[CULTURE AND ENTERTAINMENT ★★]
ARGENTINE CLEANER’S DOUBLE LIFE AS PRIZE-WINNING NOVELIST
(P1) When the Buenos Aires subway closes at night, Enrique Ferrari goes underground to mop the platforms — and to polish his next THRILLER.
(P2) The Argentine station cleaner, 44, is also a prize-winning crime novelist.
(P3) He has been published in several countries, but it is the nighttime cleaning job which puts food on the table for his three children.
(P4) “Live off writing? The money isn’t good enough,” he says.
(P6) The author and his GRITTY prose have captured the media’s attention. He has appeared on television and radio, and is called the “subway writer” in news reports.
(P7) “I understand that people find it surprising, but I am not a strange creature. There are lots of laborers who write, paint, or play music,” says Ferrari.
(P9) Ferrari, known as Kike, has published five novels and two collections of short stories.
(P10) His murder mystery “Que de lejos parecen moscas” (“They Look Like Flies From A Distance”) won a prize at the PRESTIGIOUS Gijon CRIME FICTION FESTIVAL in Spain in 2012. That got him published in France, Mexico and Italy.
(P11) Previously he won a prize in Cuba for “Lo Que No Fue” (“What Was Not”), a political thriller set in Barcelona during the SPANISH CIVIL WAR.
(P12) In the subway, he cleans up garbage in an ATMOSPHERE that reflects the dark settings of his crime fiction.
(P13) In the brief breaks during his cleaning shift, he switches on an old laptop and polishes his MANUSCRIPTS.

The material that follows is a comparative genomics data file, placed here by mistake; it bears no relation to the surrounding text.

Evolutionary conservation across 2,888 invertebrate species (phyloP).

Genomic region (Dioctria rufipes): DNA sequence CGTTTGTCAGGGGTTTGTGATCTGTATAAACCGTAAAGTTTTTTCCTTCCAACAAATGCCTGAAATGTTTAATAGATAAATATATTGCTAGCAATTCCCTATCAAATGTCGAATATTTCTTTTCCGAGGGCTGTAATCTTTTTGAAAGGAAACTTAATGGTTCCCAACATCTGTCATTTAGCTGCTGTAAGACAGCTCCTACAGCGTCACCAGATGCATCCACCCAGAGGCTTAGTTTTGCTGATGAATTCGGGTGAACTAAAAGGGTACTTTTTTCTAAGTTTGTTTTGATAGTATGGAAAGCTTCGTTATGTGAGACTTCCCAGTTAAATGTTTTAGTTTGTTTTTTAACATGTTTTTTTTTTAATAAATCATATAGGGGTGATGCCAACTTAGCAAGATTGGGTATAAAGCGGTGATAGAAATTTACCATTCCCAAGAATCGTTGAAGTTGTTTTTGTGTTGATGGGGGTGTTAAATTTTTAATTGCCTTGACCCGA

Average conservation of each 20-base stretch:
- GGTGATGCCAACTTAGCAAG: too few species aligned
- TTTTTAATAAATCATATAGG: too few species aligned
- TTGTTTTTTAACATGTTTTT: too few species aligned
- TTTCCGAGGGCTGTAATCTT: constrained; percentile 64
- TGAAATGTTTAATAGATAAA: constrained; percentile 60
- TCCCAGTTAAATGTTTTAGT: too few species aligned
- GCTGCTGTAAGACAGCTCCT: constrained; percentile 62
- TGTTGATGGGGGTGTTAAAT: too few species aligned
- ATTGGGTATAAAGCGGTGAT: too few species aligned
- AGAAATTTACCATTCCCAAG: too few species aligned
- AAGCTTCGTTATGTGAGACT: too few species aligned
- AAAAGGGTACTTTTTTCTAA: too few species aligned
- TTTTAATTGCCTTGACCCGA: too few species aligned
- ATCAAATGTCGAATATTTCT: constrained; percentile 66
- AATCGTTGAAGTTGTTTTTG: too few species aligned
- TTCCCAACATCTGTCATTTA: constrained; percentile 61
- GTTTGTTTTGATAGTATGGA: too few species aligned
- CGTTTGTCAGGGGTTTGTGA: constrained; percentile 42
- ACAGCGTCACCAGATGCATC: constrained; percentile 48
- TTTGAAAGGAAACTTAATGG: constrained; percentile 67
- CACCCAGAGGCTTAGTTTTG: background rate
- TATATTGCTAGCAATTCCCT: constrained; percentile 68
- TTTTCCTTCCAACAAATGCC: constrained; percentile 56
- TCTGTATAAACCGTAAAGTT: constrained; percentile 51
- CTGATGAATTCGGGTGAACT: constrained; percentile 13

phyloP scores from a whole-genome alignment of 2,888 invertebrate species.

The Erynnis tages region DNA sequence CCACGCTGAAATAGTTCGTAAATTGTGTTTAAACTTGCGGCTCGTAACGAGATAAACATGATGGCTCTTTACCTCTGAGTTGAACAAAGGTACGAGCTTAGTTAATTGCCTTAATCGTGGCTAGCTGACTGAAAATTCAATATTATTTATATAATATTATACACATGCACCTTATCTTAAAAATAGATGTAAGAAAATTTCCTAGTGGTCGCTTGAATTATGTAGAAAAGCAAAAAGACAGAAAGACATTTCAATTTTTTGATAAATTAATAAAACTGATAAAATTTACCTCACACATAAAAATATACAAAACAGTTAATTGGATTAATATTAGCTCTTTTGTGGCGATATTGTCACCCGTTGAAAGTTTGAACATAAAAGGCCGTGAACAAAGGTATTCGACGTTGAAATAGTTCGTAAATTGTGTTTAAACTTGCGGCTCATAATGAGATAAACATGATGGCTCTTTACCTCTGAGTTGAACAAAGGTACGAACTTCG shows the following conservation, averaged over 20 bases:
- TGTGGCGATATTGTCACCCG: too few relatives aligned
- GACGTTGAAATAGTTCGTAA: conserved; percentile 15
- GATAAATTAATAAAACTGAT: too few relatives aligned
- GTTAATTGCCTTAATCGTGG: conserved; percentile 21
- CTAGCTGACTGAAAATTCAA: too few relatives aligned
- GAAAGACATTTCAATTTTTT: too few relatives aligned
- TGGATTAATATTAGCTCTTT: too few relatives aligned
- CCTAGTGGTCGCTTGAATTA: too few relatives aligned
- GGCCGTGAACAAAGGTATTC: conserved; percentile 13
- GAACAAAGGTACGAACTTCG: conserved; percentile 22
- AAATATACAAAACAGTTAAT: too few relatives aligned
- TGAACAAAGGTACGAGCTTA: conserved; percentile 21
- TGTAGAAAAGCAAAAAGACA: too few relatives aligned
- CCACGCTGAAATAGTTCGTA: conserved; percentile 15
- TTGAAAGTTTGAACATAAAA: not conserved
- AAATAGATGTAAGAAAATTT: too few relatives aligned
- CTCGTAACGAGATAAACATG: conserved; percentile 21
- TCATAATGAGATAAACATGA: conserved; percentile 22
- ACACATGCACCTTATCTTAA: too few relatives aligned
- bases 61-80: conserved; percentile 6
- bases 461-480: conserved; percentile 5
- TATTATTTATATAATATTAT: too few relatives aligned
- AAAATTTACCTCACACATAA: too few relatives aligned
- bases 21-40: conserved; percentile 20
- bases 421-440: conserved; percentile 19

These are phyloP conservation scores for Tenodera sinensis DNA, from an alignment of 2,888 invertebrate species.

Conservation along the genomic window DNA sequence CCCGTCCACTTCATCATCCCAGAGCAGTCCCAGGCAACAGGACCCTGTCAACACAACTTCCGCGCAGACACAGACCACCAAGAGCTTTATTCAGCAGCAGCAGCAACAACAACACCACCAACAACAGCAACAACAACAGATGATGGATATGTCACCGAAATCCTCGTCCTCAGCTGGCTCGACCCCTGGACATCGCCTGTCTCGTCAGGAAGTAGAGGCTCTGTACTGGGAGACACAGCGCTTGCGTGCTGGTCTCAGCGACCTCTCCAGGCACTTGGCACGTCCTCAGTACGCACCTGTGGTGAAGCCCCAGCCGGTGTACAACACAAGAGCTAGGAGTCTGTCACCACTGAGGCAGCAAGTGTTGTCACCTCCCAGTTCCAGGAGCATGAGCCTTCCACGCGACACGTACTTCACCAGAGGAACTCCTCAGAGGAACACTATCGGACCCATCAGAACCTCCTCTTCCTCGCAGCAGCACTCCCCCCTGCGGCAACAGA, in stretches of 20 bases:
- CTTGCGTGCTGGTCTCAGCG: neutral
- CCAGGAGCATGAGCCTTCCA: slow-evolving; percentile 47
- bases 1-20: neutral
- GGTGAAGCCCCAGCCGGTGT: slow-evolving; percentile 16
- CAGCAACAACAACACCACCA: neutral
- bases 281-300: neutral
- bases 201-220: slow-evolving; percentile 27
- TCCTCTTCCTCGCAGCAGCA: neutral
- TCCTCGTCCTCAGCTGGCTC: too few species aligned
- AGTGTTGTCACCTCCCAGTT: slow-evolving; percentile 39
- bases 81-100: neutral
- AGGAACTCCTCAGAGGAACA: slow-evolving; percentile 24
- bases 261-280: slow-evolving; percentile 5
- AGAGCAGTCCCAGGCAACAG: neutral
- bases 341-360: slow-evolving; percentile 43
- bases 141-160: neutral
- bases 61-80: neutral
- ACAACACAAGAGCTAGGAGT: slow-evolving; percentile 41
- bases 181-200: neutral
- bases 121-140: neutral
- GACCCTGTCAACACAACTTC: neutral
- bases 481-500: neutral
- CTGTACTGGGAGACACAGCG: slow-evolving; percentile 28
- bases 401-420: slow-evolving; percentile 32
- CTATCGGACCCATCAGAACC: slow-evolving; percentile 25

(P14) “I write whenever I can, wherever I can,” he says. “Although during the day I’m most interested in finding time to sleep.”
(P15) His other work space is a little table piled with books in a corner of his apartment.
(P16) He has worked as a baker, driver, and street VENDOR.
(P17) He spent three years living illegally in the United States before being DEPORTED, but came back home with his first novel UNDER HIS BELT: “Operation Bukowski”, published in Buenos Aires in 2004.
(P18) A fan of soccer and rock ‘n’ roll music, Kike grew up in a MODEST home.
(P19) When he was eight, his father gave him a book titled “Sandokan”, from a series of classic pirate adventure novels by the early 20th-century Italian writer Emilio Salgari.
(P20) “Instead of dreaming of being a pirate, I dreamed of writing without stopping, like Salgari.”
(P21) But he doesn’t want to END UP the same way as his literary hero.
(P22) “Salgari committed SUICIDE. He was tired of the publishers sucking his blood,” he says.
(P23) “He wrote them a letter saying: ‘I bid you farewell as I break my pen.’ I’m going to tattoo that on myself,” he says with a laugh.
(P25) “I do not think of literature as a career,” he says.
(P26) “But at quarter to eleven, 15 minutes before I go to mop the floors, I dream of winning an international prize or of Steven Spielberg wanting to film one of my books.”
If you found the passage difficult to read or had problems understanding specific words or idiomatic expressions, please discuss them with your tutor. The following discussion questions should be answered in your own words and with your own arguments.
- Briefly summarize the content of the article in your own words.
- Do you enjoy reading thrillers and crime fiction?
- Why do many writers make very little money?
- Do you know any writers, artists, or musicians who work at other jobs to make enough money to live?
- Is there respect for workers’ culture in your country, or not really?
EXPRESSIONS TO PRACTICE:
What do the following expressions mean? Practice using each expression in a sentence; extra points if you can use it in conversation.
- Crime fiction
- Under his belt
- End up
- On the margins of